Posted by Ann Smarty

Pinterest is gaining popularity as a social networking hub. However, many artists have cited copyright infringement. Here we take a look at Pinterest Liability.

Pinterest Liability
In the last year, the social media site Pinterest has gone from being a little known niche on the web to a massive photo sharing sensation. Pinterest users are loyal and traffic between just January and February of 2012 grew by an astonishing 85%, with steady growth ever since. There is no denying its popularity as a unique social media site with an innovative idea behind its creation.

However, there is a slight stain on Pinterest’s reputation. Mainly due to the many artists who have cited copyright infringement. The concept of Pinterest has users sharing content from all over the web. Images can be pulled off of nearly any website with the ‘Pin It’ button, no matter who originally created the image.

Because of this, and the language used in Pinterest’s Terms of Use, there is a ton of paranoia about using the site. How much of a risk is there of sharing content if it turns out there is no permission for Pinterest use? Does following by the rules take the fun out of using it in the first place? Is giving credit enough to side step legal issues?

The Terms Of Use

First, we should take a quick look at the Pinterest policies that have caused so much fuss. There are two parts that seem to be quoted most often.

The ALLCAPS paragraph stating Pinterest Liability (or lack thereof) is the most noticeable. It states:

“YOU ACKNOWLEDGE AND AGREE THAT, TO THE MAXIMUM EXTENT PERMITTED BY LAW, THE ENTIRE RISK ARISING OUT OF YOUR ACCESS TO AND USE OF THE SERVICES, PINTEREST CONTENT, AND USER CONTENT REMAINS WITH YOU AND YOU USE THE SERVICES AT YOUR OWN RISK.”

That is only a partial excerpt, but yikes! It’s no wonder people get nervous when they see it. Essentially, the excerpt is saying that Pinterest sees nothing, and knows nothing. It is the Colonel Klink of the social media world.

More alarming – but less eye catching – is the indemnity clause, which says that you “agree to indemnify and hold harmless Pinterest” and anyone who works for Pinterest in any capacity free of any claims or costs of those claims. Or, in simpler language, if you get sued for copyright you will have to provide all legal counsel for both yourself and the site, and then pay any legal fees on behalf of you both, on top of anything awarded to the plaintiff.

The Artist’s View

You might be thinking, “Yeah, alright…but a lot of sites have frightening language in their Terms of Use. Just because Google says they will cooperate with authorities, doesn’t mean they have handed over emails from my mom to the FBI.”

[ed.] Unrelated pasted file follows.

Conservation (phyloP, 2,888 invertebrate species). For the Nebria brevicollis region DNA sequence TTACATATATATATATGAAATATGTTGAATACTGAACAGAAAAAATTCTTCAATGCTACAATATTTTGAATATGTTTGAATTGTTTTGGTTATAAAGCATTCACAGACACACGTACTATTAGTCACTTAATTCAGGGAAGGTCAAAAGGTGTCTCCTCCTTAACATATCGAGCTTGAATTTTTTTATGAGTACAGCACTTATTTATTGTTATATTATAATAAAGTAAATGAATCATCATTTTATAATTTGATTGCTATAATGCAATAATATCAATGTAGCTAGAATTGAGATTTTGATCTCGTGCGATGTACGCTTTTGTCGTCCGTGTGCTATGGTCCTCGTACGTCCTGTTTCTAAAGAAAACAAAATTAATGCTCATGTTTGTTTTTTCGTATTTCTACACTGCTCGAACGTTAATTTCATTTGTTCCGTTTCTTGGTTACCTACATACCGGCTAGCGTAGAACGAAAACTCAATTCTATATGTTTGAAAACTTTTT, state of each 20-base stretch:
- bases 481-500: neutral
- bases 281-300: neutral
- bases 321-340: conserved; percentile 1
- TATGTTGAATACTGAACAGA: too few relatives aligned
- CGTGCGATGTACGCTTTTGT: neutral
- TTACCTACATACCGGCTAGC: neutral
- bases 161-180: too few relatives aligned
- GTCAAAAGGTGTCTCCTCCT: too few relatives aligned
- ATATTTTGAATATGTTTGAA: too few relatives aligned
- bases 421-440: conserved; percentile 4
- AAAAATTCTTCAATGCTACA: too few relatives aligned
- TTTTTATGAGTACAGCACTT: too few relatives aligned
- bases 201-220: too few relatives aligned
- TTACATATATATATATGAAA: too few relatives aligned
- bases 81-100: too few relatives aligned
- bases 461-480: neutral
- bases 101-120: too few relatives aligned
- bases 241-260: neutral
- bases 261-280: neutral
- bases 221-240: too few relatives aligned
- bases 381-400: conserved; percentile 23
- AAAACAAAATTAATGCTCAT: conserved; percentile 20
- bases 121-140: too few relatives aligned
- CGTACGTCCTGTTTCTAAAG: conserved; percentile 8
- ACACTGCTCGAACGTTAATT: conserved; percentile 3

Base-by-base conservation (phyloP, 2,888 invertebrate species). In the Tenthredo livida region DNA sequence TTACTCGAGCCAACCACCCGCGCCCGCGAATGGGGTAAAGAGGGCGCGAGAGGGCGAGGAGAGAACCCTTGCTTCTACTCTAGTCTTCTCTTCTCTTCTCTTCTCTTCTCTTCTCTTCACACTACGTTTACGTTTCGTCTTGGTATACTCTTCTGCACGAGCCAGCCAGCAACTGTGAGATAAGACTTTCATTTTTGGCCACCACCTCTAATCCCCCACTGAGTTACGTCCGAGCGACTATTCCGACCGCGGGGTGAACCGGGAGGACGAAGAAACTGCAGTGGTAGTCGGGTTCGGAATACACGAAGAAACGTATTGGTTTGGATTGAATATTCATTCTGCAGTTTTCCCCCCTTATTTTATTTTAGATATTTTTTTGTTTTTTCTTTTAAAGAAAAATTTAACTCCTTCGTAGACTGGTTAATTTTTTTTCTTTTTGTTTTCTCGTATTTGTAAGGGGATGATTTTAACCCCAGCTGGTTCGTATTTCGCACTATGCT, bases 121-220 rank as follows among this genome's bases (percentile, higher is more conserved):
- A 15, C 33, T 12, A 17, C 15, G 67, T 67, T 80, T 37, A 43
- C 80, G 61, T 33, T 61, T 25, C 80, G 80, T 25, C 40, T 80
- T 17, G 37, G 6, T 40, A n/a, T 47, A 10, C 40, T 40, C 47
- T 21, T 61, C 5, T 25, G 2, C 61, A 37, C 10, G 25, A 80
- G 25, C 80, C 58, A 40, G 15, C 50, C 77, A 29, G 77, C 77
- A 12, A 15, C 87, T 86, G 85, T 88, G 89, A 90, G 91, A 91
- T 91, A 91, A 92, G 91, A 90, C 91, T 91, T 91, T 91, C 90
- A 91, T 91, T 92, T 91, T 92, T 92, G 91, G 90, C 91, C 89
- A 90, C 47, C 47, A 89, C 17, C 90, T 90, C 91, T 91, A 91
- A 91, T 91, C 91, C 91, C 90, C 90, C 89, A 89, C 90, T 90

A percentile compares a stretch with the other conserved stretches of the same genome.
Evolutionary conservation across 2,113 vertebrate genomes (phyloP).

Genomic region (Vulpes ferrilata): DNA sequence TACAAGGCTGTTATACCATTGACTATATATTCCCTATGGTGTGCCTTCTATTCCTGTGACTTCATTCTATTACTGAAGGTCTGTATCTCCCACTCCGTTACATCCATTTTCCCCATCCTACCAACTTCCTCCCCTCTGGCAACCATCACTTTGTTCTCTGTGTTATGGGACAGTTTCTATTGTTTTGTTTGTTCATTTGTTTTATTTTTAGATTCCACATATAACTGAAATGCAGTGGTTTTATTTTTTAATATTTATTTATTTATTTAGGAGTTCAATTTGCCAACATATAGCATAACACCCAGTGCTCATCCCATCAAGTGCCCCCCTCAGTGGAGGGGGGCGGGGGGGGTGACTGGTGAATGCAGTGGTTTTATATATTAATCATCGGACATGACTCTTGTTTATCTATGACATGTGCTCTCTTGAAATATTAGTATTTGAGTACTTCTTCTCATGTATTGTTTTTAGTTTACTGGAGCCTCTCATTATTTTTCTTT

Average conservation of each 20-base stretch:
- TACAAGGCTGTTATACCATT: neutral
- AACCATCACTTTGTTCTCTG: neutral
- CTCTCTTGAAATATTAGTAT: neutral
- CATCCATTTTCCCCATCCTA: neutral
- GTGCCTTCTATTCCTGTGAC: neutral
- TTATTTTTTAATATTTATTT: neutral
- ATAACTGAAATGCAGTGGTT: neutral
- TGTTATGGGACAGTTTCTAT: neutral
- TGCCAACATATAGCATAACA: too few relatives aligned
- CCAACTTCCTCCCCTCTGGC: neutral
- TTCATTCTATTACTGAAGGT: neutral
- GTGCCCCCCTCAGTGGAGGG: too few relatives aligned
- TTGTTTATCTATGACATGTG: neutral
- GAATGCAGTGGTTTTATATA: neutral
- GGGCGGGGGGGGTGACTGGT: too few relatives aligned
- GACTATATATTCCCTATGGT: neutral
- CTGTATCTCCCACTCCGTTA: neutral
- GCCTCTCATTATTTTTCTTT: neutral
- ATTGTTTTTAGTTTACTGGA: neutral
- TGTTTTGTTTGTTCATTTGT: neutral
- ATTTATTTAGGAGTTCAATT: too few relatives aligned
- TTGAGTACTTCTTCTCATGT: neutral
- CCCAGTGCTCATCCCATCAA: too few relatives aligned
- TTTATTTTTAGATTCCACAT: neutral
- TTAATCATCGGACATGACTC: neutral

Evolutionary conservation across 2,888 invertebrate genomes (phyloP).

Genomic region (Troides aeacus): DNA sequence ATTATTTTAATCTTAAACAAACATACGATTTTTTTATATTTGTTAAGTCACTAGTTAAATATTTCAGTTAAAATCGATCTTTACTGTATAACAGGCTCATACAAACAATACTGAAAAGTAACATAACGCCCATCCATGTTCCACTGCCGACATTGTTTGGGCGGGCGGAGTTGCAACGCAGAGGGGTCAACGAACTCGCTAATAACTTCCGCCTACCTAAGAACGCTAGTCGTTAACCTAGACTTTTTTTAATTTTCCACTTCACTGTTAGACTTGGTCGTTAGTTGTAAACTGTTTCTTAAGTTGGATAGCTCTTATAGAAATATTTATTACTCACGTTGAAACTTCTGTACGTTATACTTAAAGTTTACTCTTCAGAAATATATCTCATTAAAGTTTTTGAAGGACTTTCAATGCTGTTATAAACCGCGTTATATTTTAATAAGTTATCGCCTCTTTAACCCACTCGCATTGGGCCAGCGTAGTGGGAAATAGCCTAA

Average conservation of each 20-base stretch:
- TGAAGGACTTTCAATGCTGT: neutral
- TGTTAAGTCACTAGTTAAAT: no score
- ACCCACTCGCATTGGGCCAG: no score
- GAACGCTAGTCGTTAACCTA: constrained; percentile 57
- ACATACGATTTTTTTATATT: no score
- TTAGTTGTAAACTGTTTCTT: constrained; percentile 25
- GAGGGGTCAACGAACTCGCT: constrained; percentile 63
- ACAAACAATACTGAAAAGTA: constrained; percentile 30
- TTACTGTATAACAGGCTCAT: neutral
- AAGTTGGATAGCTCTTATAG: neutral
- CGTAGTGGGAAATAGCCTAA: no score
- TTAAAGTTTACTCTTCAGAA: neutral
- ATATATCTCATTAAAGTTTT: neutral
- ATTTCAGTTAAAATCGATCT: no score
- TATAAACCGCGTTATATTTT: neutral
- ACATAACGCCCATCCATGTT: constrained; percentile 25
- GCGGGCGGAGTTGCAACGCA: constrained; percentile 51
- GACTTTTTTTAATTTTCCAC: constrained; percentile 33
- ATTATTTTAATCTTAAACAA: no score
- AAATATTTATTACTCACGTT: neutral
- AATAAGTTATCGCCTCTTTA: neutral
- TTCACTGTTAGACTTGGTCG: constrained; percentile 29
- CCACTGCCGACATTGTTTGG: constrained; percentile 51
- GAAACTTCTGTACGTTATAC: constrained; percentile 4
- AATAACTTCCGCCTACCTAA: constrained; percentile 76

Fair enough, but it does raise a question of how likely an artist or photographer is to file a claim against people using their work on Pinterest. For some, they have already uploaded their work, which is then internally repinned for the sake of promotion. This eliminates the risk to you or anyone else who reproduces their work in this way.

Others have agreed to have their work pulled from their original site if the ‘pinner’ provides a link back to the source and gives full credit with a copyright symbol in the description. Again, this eliminates any liability to the user for posting it.

Some artists have been very vocal about their anger at finding their work getting ‘pinned’. Sure, it could mean more exposure for them if they are properly credited. But it should be their decision on whether or not to allow it. Because it’s impossible to regulate on a site that so quickly repins content, it’s easy to understand why some artists are reluctant to use it as a tool. Especially since the laws surrounding that kind of copyright are still so shaky.

The truth is, most users only run a mild risk of lawsuit. But that doesn’t mean the threat doesn’t exist –more strongly so for well known users.

What Can You Do?

Don’t go running off to delete your account now. Pinterest is still an excellent site with much potential for both practical and fun use. It is just a new medium that has some legal hiccups to work out. Until the law catches up with the technology (which will be a few years) there’s little that can be done on that front.

So users have to be diligent about what they are posting. Perhaps the most crucial element of this is making sure you have permission.

Many artists are now posting their own work on Pinterest with watermarks that allow you to repin. Other sites have added a disclaimer saying whether or not it can be shared. There is also a cool feature on Flickr that lets you pin a picture with full credit, which offers you a partial license for fair use.

The rule of thumb is simple: if you don’t see permission on a third party site, don’t pin it.

Ann Smarty is the search and social blogger operating My Blog Guest, the free community of guest bloggers preaching the high-quality approach to guest bloggers.

Images credit via: 1, 2, 3.

 

 

 
  • http://twitter.com/GloriaRand Gloria Rand

    Good advice. Just to clarify, I presume having a “pin it” widget on a website means the author of the site has given users permission to repin their content, correct?

    • http://shebytes.com Renee Schmidt

      Gloria, that’s a great question! I would also presume, yes. But that’s just my presumption!